Her doormat said ‘Welcome’. To what? He wondered. Anything. Salts. Mice. Her daily doings of things. Did she spice up her food? What was her smell when there was no perfume? He knocked. Always, he erred on the side of too softly and he wondered if she’d heard, rocking back on his heels and exhaling, trying to look like he didn’t have a gun through the peephole. He didn’t have a gun, of course, but he wanted to look like he didn’t have one, too. They had only met once before and he was a little bold in asking to pick her up at her place, her apartment, this place where his welcome was preempted, pre-approved. It was five minutes away and ten to the coffee shop. They could walk, he’d said, and she said they would walk. After all, what’s a nice afternoon? And maybe that’s why she had allowed him to meet her. There was no car and she might have felt she could outrun him. Her legs were slender and her movements were very controlled. She looked capable of ducking from danger if evenly met, like she could hop a fence or two. Deerish.
She did not answer and Harold had to worry about seeming impatient or too timid. What if she happened to look out the window to see if she could catch him approaching? What a creep! Hatching his schemes as he stands on my doorstep, hadn’t he time at home, the insufferable fool. Oh no, mister! I forgot. I’m with my friends. Angela had a breakup and–well you know how things go.
He could knock again. Hold it, already! Who is this man that I come right to the doorstep for him? He’s right on time! Who expects a ready date on the dot? There are things to be done. There are necessities. Not this servant girl, Mr. King, sir. I don’t even feel like coffee. Just some water, thanks, and off home! It’s getting late. It’s my mother, you see. She’s over on Hammel and I’ve got to go. You know how these things go.
So he walked away. Where is he GOING, the LOAF! What am I? Barrel Bottoms? Did he get some HOT TEXT!? What? Does he need to pee? What a goph! What did he forget to let his parole officer know he was leaving the house? I don’t think so, you flake! I know how these things go!
He walked back and knocked again. He heard something. There was movement inside. He wondered if she owned cats, a rambunctious dog. He could be licked. He could be licked and laugh and pet dogs. They made it easy! He’s the good guy and that’s a good boy–that’s the spot, yeees, that’s the spot, you good boy! Maybe they could go to the dog park. He pictured himself bending down with a tennis ball, tossing it– overdressed for play, but they were having fun. What’s a grass stain anyway, when you’ve got a dog like this?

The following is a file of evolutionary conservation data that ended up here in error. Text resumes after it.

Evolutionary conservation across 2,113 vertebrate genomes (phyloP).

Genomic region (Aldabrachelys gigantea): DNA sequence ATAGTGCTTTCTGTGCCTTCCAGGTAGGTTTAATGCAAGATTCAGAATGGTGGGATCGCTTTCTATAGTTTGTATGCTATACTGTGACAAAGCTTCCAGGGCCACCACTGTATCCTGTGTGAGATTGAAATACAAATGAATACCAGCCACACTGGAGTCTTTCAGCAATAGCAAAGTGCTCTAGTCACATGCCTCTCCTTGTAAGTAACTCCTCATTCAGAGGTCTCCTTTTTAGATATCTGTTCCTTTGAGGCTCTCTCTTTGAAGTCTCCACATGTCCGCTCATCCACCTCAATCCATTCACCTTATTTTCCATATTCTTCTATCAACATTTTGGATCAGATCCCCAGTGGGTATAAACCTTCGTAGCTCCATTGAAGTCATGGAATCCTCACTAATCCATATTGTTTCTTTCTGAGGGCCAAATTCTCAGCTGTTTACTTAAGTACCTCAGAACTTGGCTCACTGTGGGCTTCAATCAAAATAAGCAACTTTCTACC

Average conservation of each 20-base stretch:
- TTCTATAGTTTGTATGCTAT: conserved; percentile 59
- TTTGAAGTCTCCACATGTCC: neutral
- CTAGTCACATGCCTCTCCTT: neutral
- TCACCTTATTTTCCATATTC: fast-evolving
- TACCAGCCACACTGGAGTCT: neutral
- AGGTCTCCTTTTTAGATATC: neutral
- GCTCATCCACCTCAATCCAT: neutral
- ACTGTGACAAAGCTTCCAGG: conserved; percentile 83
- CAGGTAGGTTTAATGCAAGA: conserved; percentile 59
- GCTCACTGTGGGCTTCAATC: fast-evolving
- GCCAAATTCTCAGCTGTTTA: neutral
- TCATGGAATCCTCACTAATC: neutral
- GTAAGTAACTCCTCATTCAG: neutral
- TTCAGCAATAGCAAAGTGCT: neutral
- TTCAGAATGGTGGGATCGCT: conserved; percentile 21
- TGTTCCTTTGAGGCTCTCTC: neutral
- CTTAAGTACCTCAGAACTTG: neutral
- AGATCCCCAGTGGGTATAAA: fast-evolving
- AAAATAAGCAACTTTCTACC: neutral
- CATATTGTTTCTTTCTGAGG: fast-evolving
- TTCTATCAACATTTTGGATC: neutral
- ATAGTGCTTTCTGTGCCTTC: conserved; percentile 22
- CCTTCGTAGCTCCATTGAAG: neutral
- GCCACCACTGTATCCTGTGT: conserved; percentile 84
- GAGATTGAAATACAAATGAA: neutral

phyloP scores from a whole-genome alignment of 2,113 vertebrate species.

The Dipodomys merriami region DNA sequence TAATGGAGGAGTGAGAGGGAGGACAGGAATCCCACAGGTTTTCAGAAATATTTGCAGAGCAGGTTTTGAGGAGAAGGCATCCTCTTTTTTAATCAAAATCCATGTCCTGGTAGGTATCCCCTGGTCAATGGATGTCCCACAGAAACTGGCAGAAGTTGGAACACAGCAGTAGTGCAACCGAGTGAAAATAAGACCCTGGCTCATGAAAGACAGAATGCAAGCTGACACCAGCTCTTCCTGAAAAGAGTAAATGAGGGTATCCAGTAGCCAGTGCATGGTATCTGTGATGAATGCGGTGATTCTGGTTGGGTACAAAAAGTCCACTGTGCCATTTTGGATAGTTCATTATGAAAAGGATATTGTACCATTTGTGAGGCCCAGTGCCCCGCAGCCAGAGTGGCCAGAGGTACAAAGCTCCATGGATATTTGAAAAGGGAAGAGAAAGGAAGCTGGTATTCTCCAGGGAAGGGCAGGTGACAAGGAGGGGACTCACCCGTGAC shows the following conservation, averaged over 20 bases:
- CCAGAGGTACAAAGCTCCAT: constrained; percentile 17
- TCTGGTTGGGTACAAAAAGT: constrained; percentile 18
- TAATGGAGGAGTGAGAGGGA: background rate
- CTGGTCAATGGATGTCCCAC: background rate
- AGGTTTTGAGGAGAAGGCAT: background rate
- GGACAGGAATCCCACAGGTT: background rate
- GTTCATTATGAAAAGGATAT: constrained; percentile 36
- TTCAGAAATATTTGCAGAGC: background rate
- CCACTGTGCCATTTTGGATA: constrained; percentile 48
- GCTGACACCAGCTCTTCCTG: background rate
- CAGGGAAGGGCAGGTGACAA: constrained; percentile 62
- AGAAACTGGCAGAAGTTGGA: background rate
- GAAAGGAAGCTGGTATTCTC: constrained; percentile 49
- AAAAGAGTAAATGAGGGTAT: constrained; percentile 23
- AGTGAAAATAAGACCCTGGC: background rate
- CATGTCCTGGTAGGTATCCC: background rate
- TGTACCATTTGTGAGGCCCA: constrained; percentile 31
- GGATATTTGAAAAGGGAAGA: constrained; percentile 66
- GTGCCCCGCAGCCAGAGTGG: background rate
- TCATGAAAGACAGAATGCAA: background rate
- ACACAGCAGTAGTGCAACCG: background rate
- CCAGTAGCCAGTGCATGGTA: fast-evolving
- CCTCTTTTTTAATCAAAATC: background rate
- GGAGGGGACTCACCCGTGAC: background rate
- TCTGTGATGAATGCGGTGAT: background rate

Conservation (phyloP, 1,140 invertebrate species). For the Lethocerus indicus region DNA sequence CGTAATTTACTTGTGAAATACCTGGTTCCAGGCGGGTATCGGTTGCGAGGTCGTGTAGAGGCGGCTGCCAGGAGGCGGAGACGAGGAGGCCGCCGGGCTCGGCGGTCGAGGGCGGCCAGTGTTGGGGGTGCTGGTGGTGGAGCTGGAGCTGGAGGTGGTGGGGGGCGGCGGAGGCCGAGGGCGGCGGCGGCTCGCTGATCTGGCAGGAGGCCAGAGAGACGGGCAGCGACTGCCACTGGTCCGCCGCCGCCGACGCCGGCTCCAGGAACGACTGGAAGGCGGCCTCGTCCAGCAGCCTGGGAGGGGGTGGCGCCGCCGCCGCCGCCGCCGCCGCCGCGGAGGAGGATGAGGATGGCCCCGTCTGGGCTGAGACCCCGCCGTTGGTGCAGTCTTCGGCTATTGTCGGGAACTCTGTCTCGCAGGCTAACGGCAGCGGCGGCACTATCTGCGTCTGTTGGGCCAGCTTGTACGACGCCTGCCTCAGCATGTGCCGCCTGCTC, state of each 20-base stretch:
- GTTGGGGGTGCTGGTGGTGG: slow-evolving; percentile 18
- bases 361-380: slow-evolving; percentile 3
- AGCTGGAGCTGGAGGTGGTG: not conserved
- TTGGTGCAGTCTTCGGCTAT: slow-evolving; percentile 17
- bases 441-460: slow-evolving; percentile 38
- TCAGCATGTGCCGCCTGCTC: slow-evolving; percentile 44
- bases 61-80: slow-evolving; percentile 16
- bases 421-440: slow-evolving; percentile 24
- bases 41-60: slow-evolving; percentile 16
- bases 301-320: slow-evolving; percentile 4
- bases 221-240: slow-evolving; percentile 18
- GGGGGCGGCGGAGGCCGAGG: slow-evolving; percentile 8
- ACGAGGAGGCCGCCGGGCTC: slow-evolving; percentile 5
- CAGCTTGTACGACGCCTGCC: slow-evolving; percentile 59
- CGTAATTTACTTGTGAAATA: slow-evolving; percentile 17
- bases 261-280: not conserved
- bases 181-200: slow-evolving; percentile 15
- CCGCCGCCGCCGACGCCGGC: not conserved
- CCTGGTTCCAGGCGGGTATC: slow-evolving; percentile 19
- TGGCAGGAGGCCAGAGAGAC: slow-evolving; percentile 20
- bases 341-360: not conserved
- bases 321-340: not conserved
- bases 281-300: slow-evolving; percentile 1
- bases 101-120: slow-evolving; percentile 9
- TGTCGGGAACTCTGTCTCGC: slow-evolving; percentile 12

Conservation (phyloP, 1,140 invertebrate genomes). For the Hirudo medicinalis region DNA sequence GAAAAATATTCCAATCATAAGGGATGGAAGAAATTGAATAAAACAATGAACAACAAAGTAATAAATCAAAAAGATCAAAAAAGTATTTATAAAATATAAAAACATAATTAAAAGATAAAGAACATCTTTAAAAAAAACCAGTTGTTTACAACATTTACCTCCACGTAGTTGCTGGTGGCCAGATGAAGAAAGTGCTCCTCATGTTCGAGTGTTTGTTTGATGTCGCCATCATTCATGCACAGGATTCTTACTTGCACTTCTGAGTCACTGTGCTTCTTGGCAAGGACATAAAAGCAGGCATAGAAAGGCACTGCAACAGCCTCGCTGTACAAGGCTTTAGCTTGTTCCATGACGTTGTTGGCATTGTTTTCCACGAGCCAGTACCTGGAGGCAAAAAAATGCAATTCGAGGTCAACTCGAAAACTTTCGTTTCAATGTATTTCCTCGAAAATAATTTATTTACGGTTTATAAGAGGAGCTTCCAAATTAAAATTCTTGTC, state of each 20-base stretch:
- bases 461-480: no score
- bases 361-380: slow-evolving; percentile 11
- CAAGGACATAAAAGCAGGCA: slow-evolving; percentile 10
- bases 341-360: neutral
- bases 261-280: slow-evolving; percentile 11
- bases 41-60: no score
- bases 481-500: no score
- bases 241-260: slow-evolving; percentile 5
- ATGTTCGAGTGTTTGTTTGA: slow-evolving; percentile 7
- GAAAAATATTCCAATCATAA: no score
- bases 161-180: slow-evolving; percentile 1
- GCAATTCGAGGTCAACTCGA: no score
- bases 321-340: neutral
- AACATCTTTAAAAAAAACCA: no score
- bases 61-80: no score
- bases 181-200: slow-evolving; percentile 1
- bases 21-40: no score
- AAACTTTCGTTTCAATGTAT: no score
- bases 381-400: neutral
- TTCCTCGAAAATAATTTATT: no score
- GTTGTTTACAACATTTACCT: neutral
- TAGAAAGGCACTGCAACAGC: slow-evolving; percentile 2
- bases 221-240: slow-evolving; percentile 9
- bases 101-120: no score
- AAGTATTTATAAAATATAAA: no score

It was her. The doorknob–should he open the–
She opened the door and didn’t walk out. An invitation to him. Maybe this was done with frequency. After all, though she favored an attire more homely than most, she was not an unattractive woman. That was plain. It was written on the real side of her. Her smile and greeting and her true disregard for her motions themselves. They were of her and she whisked them about with complete trust and precision. Martin was different. Every movement pained up his spinal cord. He was rigid with exactly where to act and rest. She was fluid. Maybe her homliness was a ruse. Maybe she lured and seduced. The ol’ bear trap. Quiet, unassuming men for her meat, her desire. They were timid, but, by jove! they got her off!
“Please don’t mind the place,” she said. “I’m sorry.”
Martin looked around and saw a book open on the coffee table with some papers and there was a sweater draped over a chair of the dining table.
“What’s wrong with it?” he said.
She gave a light grufff, a feminine grunt of frazzle, letting her arms up and flap against her hips. It was stressing out, good natured and good enough to make him wonder where her trials were. Was he a relief or did he grate her? Where was she meaning to go and what were her troubles for?
“Oh, I threw some stuff in the hall closet when I heard you come. I forgot to not tell you it wasn’t like this a minute ago. Still kind of a mess”
“Fair enough,” he said. He smiled. She grabbed her purse. “Let’s go,” she said.
And they were off. It was just like that. The knock, the purse, the door. Why over complicate things? And now they were on a stroll. Officially. Walking beside each other–side-by-side beside–Martin weaving around poles and posts to give her room. The sky played nice and they talked openly. It turns out she loved this coffee shop. They wondered why they’d never seen each other there. She usually got to-go. Coffee and run. Martin would sit for hours with a window, a book, sometimes a laptop. She worked in finance for Ford and went to school. She would have herself bake and make beautiful things and as she talked, Martin imagined her flour covered arms working dough in the kitchen. He would taste her work and it would be exquisite. It would sweet and fill like the real sugar of her, he thought. Cakes, pastries–they would have tarts for breakfast on Saturdays.
Martin sold IT to businesses. He had trained to be technical right out of college, fresh off an English degree. It was all the same. It was money and there were words involved in some way. It wasn’t ideal. He would go to school too. He would write masterpieces over creamed cupcakes, powdered sugar. Together they could sweet the world and guide it.
Marissa walked up closer to the door and Martin reached to open it. Coffee. He wondered what the workers’ families said when they went home–pollinating java puffs, bringing hints of cream and a general sense of being pried awake. The place was empty. Every table to be had. The corner spot, the lovely coosh of the couch there, the low wooden table, a candle.
They sat down and he drank his coffee black. There was no steamed cream, no caramel in his fantasies, none of the sprinkled cinnamon, and he sat there, stared at this woman, and slowly filled his mouth with the hot, steaming milk of the earth.